Cliff May

That makes the price of oil and the West’s dependence on it national security problems of the first order. What can be done? Robert C. McFarlane, who served as President Reagan’s national security advisor, wrote last week, that we can and should be producing more of our own oil, but “that is not enough. To outmaneuver OPEC we need to eliminate oil's monopoly as the only transportation fuel.”

The most promising possibility: Natural gas is a resource America has in abundance. Cutting-edge American technology – e.g. horizontal drilling and fracking -- has made natural gas easier and cheaper to extract. As McFarlane points out, natural gas “can be used in various forms to fuel vehicles. Compressed natural gas (CNG) is well-suited to drive long-haul and other fleet vehicles” but for “light trucks or automobiles, a better approach lies in using natural gas to make the liquid-fuel methanol, a high-octane, clean and safe fuel…”

He notes that the Methanol Institute, a private industry group, estimates that producers can, right now, deliver an amount of fuel equivalent to the energy in a gallon of gasoline for approximately $3. The cars we drive would require only minimal and inexpensive modifications in order to run on methanol – as race cars already do.

Let me emphasize: McFarlane is not proposing that we stop using gasoline and other petroleum products. He is not proposing government subsidies for natural gas, methanol or other fuels. On the contrary, he is making the case for eliminating subsidies and government favoritism of one fuel over another. He and others are arguing for breaking the monopoly that oil currently enjoys and encouraging the creation of a competitive fuel market.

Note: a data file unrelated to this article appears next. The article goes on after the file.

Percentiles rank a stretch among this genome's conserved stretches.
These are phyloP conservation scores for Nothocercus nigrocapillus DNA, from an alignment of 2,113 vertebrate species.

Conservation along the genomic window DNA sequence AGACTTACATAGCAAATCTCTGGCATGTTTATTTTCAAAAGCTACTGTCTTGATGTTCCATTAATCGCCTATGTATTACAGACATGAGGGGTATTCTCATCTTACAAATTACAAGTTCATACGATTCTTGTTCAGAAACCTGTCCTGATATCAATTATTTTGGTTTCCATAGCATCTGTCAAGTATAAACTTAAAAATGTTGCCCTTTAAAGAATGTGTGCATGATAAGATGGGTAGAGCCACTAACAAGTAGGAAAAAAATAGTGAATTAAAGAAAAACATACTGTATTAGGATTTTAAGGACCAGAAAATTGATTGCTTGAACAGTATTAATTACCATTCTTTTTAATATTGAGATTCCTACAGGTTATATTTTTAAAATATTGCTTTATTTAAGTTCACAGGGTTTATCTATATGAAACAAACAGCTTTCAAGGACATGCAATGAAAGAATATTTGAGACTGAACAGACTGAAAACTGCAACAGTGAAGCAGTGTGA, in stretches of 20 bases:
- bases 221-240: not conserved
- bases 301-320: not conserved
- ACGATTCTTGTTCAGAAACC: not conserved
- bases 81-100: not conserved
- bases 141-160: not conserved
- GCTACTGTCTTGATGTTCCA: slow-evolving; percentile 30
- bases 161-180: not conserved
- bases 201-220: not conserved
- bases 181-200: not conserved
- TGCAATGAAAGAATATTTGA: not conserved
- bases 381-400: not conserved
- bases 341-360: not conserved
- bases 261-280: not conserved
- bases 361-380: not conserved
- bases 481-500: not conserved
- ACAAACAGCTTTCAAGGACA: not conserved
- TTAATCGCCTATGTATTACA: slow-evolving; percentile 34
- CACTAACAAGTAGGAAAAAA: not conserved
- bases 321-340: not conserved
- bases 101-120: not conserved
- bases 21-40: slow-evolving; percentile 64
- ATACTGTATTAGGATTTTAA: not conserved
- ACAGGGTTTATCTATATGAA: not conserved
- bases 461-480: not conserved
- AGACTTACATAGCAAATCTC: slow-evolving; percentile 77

If, for any reason, that does not happen, only those who invested their own money would suffer. If it does happen, however, having a larger fuel supply from more than one source would provide multiple benefits: It would reduce the funds available to Islamists (strengthening national security), bring down the cost at the pump and reduce price volatility (easing the burden on families, commuters, truckers, etc.), and keep more money and jobs in the United States thereby reinvigorating the domestic economy (good for those who live, work and invest in America). The downside? There is no downside.

“Friedrich Hayek and Milton Friedman stressed that the foremost economic duty of government is to eliminate cartel pricing,” McFarlane notes. At the moment, however, government is not doing its economic duty. Nor is it not doing its national security duty: It should not require a Clausewitz to grasp that transferring unprecedented amounts of wealth to your enemy in a time of war is counterproductive. Yet, at the moment we are knowingly funding the “violent extremists” who want to kill us, as well as the more moderate Islamists who merely want to dominate us.

From time to time, Islamists of both stripes must gaze at Westerners and wonder: “How can people so technologically smart be so strategically stupid? Like the oil under the desert sands, this must be a gift from Heaven.”

Cliff May

Clifford D. May is the President of the Foundation for the Defense of Democracies.

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